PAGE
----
Having landed an investment banking internship with RBC Capital Markets the summer after her junior year, Wharton senior Lauren Cuzzaniti was, by traditional standards, on track to start a promising financial career.
The only problem? She hated it.
“It was sold to me as banking with a heart,” Cuzzaniti said of her intern position in municipal finance.
However, she didn’t buy it for long.
“Where I was working, they didn’t value the things I did,” Cuzzaniti said. “Even though we were supposed to be helping state governments, I didn’t see the passion for helping society that I had hoped for.”
Determined to bridge the disconnect she felt with a career in finance, Cuzzaniti returned to Wharton this past fall and decided to pursue a secondary concentration in Social Impact and Responsibility.
Cuzzaniti’s decision is becoming more common.
Since the Social Impact and Responsibility program was created in spring 2010, 16 students have declared the secondary concentration, said concentration advisor Lauretta Tomasco, the associate director of the Zicklin Center for Business Ethics Research.
This number is on the rise, she said.
Concentration advisor and Legal Studies professor Philip Nichols believes there are a variety of reasons for the increased interest in the Social Impact and Responsibility concentration.
“Given the social climate, the relationship between ethical failures and the most significant economic decline since the Great Depression … it is only natural that students are more aware of the sorts of issues that one studies in the concentration,” he said.
To complete the concentration, students are required to take four classes in a variety of departments, including Legal Studies and Urban Studies.
The idea is to devote more intellectual resources to understanding the relationship between business and social good, Nichols said.
College and Wharton junior Karina Sengupta declared the concentration just a few weeks ago.
Sengupta, who grew up in India surrounded by what she called “the paradox of wealth and poverty coexisting in close quarters,” has developed a strong interest in social impact and business.
“I had just taken a bunch of classes that happened to fulfill the requirement for the concentration,” she said.
“For students, [the concentration is] a way to learn and understand how they can develop quantitative skills and also explore opportunities for how social impact can be a driver for innovation,” added Sherryl Kuhlman, managing director of the Wharton Social Impact Program.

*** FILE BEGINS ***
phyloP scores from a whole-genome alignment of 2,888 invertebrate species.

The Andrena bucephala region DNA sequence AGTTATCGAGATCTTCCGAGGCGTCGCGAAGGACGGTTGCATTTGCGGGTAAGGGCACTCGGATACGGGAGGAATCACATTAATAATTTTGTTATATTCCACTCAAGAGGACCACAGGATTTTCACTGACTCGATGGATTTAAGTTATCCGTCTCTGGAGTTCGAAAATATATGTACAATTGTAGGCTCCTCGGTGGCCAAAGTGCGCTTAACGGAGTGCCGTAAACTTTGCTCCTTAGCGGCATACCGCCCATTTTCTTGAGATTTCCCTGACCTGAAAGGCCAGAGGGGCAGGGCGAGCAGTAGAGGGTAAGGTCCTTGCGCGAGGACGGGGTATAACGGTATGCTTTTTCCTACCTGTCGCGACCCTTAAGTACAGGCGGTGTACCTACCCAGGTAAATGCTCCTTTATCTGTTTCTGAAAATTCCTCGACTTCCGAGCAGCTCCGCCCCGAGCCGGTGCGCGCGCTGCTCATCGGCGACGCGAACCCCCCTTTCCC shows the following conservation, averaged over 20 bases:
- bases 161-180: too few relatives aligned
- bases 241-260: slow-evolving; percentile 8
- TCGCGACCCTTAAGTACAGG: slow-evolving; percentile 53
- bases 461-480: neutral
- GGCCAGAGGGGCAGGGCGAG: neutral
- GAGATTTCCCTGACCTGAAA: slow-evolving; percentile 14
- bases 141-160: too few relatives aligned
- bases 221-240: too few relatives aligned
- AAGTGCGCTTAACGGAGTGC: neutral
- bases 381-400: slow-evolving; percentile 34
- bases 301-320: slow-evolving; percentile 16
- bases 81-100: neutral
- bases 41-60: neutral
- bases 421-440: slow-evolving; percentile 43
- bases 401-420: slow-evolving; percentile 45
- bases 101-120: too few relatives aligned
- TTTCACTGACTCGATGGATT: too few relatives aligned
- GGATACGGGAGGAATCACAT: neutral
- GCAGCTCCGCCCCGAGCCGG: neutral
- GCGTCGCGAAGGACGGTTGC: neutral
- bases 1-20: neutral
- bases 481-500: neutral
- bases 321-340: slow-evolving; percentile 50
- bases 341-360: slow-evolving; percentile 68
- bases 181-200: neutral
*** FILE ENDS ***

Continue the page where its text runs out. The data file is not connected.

Sengupta believes more Wharton students need to develop this mindset.
“What I dislike in Wharton is the culture of greed, where finance is equated to paychecks — which is a gross misunderstanding of the crucial role finance plays in actually helping people,” she said.
Among the Class of 2011, 52 percent of all graduates pursued financial services and consulting jobs, with 3 percent entering the nonprofit industry and 3 percent entering government, according to Career Services data.
Comparatively, among the Class of 2010, 51 percent pursued financial services and consulting post-graduation, with 4 percent of graduating students worked in nonprofits and 5 percent working in government.
Kuhlman, however, warned that the numbers don’t tell everything.
“I wouldn’t want the only measure of success to be how many people go into nonprofit and social impact,” she said. “Having a strong business background is essential for solving these social problems.”
College and Wharton junior Daryl Poon agreed.
“In the long term, a lot of people want to go into social impact,” he said. “But in the short term, undergraduates want to complete two years in consulting or banking in order to acquire the skills they need.”
Poon, who has been heavily involved in social impact work at Penn, is graduating a year early in May to attend the Master of Finance program at the Massachusetts Institute of Technology.
“Ultimately, we need financiers and people who work in social impact,” he said. “There is definitely room for both roles.”
Sengupta added that what the social impact field needs is not simply money, but talent.
“It needs people who can think about these problems, as well as create, implement and evaluate these solutions,” she said.
For her part, Cuzzaniti has accepted an offer to work at Bain & Company as a strategist consultant after graduation. While she believes the company is a good fit for her, she does not view it as a permanent job.
“A big reason I chose the firm was because of the many people at the firm who have a true passion for social impact,” she said. “I see the private sector as the best training ground for eventually being involved in social enterprise.”
Although unsure of when and how she will eventually become involved in social enterprise, Cuzzaniti is thankful that she decided to pursue the Social Impact and Responsibility concentration.
“I no longer feel like I merely have a trade school education,” she said. “I now feel like I have a broader view of the world and am going in the right direction to help solve problems.”Comments powered by Disqus
Please note All comments are eligible for publication in The Daily Pennsylvanian.